Pancreatic T cell protein-tyrosine phosphatase deficiency ameliorates cerulein-induced acute pancreatitis

Ahmed Bettaieb, Yannan Xi, Ellen Hosein, Nicole Coggins, Santana Bachaalany, Florian Wiede, Salvador Perez, Stephen M Griffey, Juan Sastre, Tony Tiganis, Fawaz Haj

Research output: Contribution to journalArticle

9 Citations (Scopus)

Abstract

Background: Acute pancreatitis (AP) is a common clinical problem whose incidence has been progressively increasing in recent years. Onset of the disease is trigged by intra-acinar cell activation of digestive enzyme zymogens that induce autodigestion, release of pro-inflammatory cytokines and acinar cell injury. T-cell protein tyrosine phosphatase (TCPTP) is implicated in inflammatory signaling but its significance in AP remains unclear. Results: In this study we assessed the role of pancreatic TCPTP in cerulein-induced AP. TCPTP expression was increased at the protein and messenger RNA levels in the early phase of AP in mice and rats. To directly determine whether TCPTP may have a causal role in AP we generated mice with pancreatic TCPTP deletion (panc-TCPTP KO) by crossing TCPTP floxed mice with Pdx1-Cre transgenic mice. Amylase and lipase levels were lower in cerulein-treated panc-TCPTP KO mice compared with controls. In addition, pancreatic mRNA and serum concentrations of the inflammatory cytokines TNF and IL-6 were lower in panc-TCPTP KO mice. At the molecular level, panc-TCPTP KO mice exhibited enhanced cerulein-induced STAT3 Tyr705 phosphorylation accompanied by a decreased cerulein-induced NF-κB inflammatory response, and decreased ER stress and cell death. Conclusion: These findings revealed a novel role for pancreatic TCPTP in the progression of cerulein-induced AP.

Original languageEnglish (US)
Article number13
JournalCell Communication and Signaling
Volume12
Issue number1
DOIs
StatePublished - Mar 10 2014

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Non-Receptor Type 2 Protein Tyrosine Phosphatase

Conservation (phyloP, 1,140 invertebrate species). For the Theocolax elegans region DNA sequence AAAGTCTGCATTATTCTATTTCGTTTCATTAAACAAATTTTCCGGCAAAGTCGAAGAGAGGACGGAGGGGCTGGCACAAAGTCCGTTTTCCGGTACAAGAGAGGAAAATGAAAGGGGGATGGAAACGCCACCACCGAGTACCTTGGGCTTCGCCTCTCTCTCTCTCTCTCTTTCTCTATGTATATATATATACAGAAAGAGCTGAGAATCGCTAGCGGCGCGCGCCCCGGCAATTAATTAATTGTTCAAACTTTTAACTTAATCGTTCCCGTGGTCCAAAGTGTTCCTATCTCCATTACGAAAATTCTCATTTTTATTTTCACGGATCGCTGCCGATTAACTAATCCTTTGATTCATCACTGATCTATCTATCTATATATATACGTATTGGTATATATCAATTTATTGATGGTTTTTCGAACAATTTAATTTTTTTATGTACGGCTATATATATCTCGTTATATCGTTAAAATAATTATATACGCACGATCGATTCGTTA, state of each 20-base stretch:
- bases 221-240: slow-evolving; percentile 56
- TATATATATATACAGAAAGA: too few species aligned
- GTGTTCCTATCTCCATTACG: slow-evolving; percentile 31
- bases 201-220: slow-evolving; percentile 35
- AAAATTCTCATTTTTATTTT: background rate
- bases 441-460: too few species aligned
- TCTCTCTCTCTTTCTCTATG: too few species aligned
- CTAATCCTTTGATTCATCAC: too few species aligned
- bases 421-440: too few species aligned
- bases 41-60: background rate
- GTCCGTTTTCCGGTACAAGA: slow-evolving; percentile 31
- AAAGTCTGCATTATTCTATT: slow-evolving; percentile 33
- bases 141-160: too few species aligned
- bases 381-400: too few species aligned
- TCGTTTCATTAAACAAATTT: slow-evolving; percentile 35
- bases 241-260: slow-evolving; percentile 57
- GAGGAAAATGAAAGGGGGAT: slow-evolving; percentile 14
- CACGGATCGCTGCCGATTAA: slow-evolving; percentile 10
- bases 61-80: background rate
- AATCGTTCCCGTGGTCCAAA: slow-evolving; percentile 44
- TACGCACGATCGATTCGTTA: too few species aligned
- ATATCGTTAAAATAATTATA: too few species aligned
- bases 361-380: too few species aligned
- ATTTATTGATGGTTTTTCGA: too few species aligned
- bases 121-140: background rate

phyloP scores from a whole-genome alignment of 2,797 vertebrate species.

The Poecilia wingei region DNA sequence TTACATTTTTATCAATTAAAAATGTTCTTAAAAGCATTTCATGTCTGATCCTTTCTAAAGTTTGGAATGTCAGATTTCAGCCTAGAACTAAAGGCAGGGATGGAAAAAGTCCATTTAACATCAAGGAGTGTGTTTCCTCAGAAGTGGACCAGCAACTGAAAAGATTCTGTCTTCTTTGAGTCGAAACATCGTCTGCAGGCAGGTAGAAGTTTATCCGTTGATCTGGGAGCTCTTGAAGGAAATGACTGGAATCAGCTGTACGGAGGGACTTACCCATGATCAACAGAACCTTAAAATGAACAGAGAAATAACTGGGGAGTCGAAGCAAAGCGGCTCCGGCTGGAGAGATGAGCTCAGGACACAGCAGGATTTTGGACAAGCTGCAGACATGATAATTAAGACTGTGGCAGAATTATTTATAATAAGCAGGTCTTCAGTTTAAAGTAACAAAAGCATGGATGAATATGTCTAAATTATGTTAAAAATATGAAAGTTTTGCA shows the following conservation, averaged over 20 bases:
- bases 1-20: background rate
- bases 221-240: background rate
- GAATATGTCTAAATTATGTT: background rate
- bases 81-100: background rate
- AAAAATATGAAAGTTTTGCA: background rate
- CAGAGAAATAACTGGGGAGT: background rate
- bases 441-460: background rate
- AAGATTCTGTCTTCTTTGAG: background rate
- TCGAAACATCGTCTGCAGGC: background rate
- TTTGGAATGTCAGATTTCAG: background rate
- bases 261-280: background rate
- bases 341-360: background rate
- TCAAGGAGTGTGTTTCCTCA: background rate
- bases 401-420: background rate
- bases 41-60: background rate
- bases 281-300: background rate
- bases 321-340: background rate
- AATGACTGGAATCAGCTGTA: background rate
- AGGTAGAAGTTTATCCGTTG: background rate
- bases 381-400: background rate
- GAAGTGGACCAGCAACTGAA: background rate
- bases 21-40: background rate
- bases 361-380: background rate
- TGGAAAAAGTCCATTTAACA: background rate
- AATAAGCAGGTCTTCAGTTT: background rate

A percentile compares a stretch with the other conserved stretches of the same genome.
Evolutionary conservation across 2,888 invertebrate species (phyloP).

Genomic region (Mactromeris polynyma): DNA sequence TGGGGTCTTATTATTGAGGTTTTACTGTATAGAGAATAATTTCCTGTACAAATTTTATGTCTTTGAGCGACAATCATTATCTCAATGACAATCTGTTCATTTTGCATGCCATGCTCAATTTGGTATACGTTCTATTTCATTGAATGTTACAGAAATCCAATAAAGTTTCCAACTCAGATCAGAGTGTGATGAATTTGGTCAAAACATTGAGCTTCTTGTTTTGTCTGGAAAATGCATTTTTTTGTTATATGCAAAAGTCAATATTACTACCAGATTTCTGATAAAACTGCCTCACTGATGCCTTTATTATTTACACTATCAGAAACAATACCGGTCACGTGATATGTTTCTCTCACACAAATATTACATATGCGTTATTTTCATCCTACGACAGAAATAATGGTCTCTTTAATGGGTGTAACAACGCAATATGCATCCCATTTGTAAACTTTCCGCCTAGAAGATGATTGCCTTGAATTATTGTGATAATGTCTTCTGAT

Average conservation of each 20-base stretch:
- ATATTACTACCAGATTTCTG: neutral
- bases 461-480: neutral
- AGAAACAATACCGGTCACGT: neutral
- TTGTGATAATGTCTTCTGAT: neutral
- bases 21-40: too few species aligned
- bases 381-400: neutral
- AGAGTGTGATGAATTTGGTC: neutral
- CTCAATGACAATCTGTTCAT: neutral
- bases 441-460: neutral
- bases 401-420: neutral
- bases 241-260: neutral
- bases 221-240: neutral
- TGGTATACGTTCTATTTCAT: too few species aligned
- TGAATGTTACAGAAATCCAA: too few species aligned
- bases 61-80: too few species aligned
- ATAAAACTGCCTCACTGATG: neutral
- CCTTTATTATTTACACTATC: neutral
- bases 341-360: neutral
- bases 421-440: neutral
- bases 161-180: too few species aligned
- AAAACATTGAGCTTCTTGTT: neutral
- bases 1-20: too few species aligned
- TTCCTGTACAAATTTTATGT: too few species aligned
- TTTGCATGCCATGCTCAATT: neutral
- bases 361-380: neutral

Ceruletide
Pancreatitis
Acinar Cells
Cytokines
Messenger RNA
Enzyme Precursors
Phosphorylation
Enzyme Activation
Cell death
Amylases
Lipase

Keywords

  • Acute pancreatitis
  • Inflammation
  • Knockout mice
  • STAT3
  • TCPTP

ASJC Scopus subject areas

  • Cell Biology
  • Molecular Biology
  • Biochemistry
  • Medicine(all)

Cite this

Pancreatic T cell protein-tyrosine phosphatase deficiency ameliorates cerulein-induced acute pancreatitis. / Bettaieb, Ahmed; Xi, Yannan; Hosein, Ellen; Coggins, Nicole; Bachaalany, Santana; Wiede, Florian; Perez, Salvador; Griffey, Stephen M; Sastre, Juan; Tiganis, Tony; Haj, Fawaz.

In: Cell Communication and Signaling, Vol. 12, No. 1, 13, 10.03.2014.

Research output: Contribution to journalArticle

Bettaieb, A, Xi, Y, Hosein, E, Coggins, N, Bachaalany, S, Wiede, F, Perez, S, Griffey, SM, Sastre, J, Tiganis, T & Haj, F 2014, 'Pancreatic T cell protein-tyrosine phosphatase deficiency ameliorates cerulein-induced acute pancreatitis', Cell Communication and Signaling, vol. 12, no. 1, 13. https://doi.org/10.1186/1478-811X-12-13
Bettaieb, Ahmed ; Xi, Yannan ; Hosein, Ellen ; Coggins, Nicole ; Bachaalany, Santana ; Wiede, Florian ; Perez, Salvador ; Griffey, Stephen M ; Sastre, Juan ; Tiganis, Tony ; Haj, Fawaz. / Pancreatic T cell protein-tyrosine phosphatase deficiency ameliorates cerulein-induced acute pancreatitis. In: Cell Communication and Signaling. 2014 ; Vol. 12, No. 1.
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AU - Bachaalany, Santana

AU - Wiede, Florian

AU - Perez, Salvador

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AB - Background: Acute pancreatitis (AP) is a common clinical problem whose incidence has been progressively increasing in recent years. Onset of the disease is trigged by intra-acinar cell activation of digestive enzyme zymogens that induce autodigestion, release of pro-inflammatory cytokines and acinar cell injury. T-cell protein tyrosine phosphatase (TCPTP) is implicated in inflammatory signaling but its significance in AP remains unclear. Results: In this study we assessed the role of pancreatic TCPTP in cerulein-induced AP. TCPTP expression was increased at the protein and messenger RNA levels in the early phase of AP in mice and rats. To directly determine whether TCPTP may have a causal role in AP we generated mice with pancreatic TCPTP deletion (panc-TCPTP KO) by crossing TCPTP floxed mice with Pdx1-Cre transgenic mice. Amylase and lipase levels were lower in cerulein-treated panc-TCPTP KO mice compared with controls. In addition, pancreatic mRNA and serum concentrations of the inflammatory cytokines TNF and IL-6 were lower in panc-TCPTP KO mice. At the molecular level, panc-TCPTP KO mice exhibited enhanced cerulein-induced STAT3 Tyr705 phosphorylation accompanied by a decreased cerulein-induced NF-κB inflammatory response, and decreased ER stress and cell death. Conclusion: These findings revealed a novel role for pancreatic TCPTP in the progression of cerulein-induced AP.

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